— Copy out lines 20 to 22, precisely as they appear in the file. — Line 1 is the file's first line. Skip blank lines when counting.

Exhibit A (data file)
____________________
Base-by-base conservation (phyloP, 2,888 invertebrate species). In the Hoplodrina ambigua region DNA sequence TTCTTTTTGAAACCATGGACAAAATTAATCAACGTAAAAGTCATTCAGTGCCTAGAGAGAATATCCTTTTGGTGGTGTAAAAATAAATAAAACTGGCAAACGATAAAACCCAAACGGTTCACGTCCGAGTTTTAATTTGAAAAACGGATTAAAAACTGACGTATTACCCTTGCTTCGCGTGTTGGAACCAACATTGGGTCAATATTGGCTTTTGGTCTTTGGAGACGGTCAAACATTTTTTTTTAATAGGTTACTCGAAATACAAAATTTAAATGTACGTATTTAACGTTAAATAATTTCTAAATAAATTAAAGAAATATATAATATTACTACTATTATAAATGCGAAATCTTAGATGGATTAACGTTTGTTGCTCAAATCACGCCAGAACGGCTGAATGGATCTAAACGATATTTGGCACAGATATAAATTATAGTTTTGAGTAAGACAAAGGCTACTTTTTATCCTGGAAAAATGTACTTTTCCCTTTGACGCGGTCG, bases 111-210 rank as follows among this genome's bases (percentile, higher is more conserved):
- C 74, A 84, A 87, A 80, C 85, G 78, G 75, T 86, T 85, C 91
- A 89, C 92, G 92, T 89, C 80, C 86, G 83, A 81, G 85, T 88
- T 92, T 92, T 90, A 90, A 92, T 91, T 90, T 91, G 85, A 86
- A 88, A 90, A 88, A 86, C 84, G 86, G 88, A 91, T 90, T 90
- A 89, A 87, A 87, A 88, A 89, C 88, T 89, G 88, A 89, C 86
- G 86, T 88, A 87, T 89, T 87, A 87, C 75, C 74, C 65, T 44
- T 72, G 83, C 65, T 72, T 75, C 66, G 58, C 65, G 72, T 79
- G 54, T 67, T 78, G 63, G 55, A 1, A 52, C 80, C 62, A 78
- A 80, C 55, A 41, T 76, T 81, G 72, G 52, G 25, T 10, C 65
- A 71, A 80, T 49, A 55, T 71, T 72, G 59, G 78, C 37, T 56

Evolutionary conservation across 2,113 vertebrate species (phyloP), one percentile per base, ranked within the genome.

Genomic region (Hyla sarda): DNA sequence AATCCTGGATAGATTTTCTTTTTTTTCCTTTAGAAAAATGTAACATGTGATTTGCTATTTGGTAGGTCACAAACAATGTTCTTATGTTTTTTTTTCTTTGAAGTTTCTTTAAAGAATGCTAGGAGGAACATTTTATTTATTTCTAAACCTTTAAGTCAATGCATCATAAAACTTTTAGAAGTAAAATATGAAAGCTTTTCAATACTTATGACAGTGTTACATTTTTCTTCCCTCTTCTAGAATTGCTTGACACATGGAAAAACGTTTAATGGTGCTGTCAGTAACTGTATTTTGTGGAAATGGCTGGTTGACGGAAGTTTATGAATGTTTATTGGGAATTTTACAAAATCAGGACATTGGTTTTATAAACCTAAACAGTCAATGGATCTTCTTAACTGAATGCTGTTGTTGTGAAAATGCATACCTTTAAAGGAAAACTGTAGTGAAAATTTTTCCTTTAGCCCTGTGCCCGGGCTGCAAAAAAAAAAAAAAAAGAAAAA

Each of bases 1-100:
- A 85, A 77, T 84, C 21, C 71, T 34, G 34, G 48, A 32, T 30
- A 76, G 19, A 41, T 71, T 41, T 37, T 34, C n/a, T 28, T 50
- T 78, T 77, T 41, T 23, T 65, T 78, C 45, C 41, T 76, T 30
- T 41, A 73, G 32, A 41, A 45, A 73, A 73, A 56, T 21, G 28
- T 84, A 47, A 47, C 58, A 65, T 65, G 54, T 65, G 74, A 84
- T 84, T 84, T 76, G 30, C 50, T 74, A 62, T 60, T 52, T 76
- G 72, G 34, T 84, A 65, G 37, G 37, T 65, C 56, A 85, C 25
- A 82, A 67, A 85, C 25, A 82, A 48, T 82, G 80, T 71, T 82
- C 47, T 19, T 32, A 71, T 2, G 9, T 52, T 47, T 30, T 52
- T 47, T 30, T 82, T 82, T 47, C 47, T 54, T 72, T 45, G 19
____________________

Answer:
- T 84, T 84, T 76, G 30, C 50, T 74, A 62, T 60, T 52, T 76
- G 72, G 34, T 84, A 65, G 37, G 37, T 65, C 56, A 85, C 25
- A 82, A 67, A 85, C 25, A 82, A 48, T 82, G 80, T 71, T 82